'Banks and building societies are the strongest side of our financial sector. Largely through the efforts of our specialist, Adam Bennett, we work for more than a third of the country's building societies,' Mr Wade says. The firm is also on the point of launching a new unit providing asset-finance- related legal services.

Booth & Co was founded in 1775. Dibb Lupton Broomhead also has its roots in the mid-18th century. It now has 84 partners and a staff of 670, the majority of whom work in the three Yorkshire offices - Leeds, Sheffield and Bradford. The firm sees itself, however, as a national, rather than a regionally based, firm. 'All our offices are equal; we have no head office,' says Patricia Lennon, the head of marketing.

Dibb Lupton Broomhead's major London presence dates from its merger with William Prior & Co in 1988 (Prior was dropped from the firm's name at the end of last year). Twenty-four partners, headed by Paul Rhodes, work at its London Wall address, which is, according to Mr Smith, 'not just a pied-a-terre. It is a full- service law office in its own right.'

Dibb Lupton Broomhead's aim, Mr Smith says, is to become the leading national commercial law firm. 'In order to achieve that we must have a critical mass in Leeds and the other commercial centres. But critical mass has no virtue in itself without the necessary spread of disciplines.'

With this in view the firm has, for example, stepped up its environmental law expertise by drafting in an American geologist and environmental consultant, Stacy Clark, to work alongside the specialist lawyers. In October 1990, it also attempted to set up what was believed to be the country's first patent agency working from within a law firm. This caused a confrontation with the Chartered Institute of Patent Agents, which objected to Dibb Lupton Broomhead's use of the words 'patent agency' on its notepaper. Settlement was reached at the courtroom door and the notepaper now refers to a patent department.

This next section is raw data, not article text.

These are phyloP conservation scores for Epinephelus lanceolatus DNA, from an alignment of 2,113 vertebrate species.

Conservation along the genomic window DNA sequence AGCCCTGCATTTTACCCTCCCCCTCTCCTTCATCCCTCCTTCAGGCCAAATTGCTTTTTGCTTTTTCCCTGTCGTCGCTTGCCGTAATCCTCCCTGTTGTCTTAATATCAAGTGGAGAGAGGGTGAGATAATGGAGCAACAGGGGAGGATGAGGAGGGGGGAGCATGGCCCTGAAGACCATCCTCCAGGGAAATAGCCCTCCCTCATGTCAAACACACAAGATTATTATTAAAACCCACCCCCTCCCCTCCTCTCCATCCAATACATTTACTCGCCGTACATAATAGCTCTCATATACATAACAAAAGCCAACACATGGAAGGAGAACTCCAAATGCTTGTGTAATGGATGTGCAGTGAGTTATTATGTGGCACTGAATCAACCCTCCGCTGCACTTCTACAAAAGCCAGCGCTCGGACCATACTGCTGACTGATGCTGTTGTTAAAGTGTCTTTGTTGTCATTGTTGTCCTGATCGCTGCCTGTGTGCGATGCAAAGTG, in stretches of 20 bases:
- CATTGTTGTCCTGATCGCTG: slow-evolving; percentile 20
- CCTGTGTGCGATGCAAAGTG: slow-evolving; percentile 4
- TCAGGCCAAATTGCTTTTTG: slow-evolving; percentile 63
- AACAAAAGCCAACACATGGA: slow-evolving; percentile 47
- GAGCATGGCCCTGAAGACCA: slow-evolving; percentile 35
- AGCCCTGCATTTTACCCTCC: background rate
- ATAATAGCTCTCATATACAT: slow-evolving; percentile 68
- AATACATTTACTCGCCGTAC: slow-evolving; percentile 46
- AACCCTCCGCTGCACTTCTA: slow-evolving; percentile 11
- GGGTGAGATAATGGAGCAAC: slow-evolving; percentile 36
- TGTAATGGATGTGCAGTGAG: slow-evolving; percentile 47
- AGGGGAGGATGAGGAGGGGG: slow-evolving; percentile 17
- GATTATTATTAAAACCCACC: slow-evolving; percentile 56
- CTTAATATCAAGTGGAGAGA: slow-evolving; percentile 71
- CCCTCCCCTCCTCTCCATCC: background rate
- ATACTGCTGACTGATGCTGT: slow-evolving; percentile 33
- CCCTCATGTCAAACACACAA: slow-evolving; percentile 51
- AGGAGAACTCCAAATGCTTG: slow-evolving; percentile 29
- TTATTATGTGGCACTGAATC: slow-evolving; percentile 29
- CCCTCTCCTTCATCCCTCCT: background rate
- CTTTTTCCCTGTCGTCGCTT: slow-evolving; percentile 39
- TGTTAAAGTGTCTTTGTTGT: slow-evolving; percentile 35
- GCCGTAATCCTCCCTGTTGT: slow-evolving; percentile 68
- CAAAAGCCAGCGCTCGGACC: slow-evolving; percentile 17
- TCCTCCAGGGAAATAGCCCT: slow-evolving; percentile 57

All the major Leeds firms have European links of one kind or another. Booth & Co's, for instance, has worldwide contacts through Norton Rose M5.

Dibb Lupton Broomhead, Mr Smith says, has looked at Europe in some depth, 'in the context of how to serve the interests of our clients, who increasingly need legal support in Europe. Our policy is to develop closer relationships with leading law firms on the Continent and the US. Branch offices are cost centres and are very unlikely to be profit centres. I doubt whether you can provide the service on the ground the client needs unless you are very large, and there's no point in creating a large law firm from scratch in a foreign jurisdiction.'

By common consensus, the up- and-coming growth areas for the commercial firm are environmental law, public sector work and the provision of specialist skills for in- house legal departments.

In offering these services, commercial firms are, in Robert Wade's words, 'looking out to the marketplace to see what services are needed. What we must recognise is that on the one side we are running a sizeable business and on the other providing a value-for- money service.'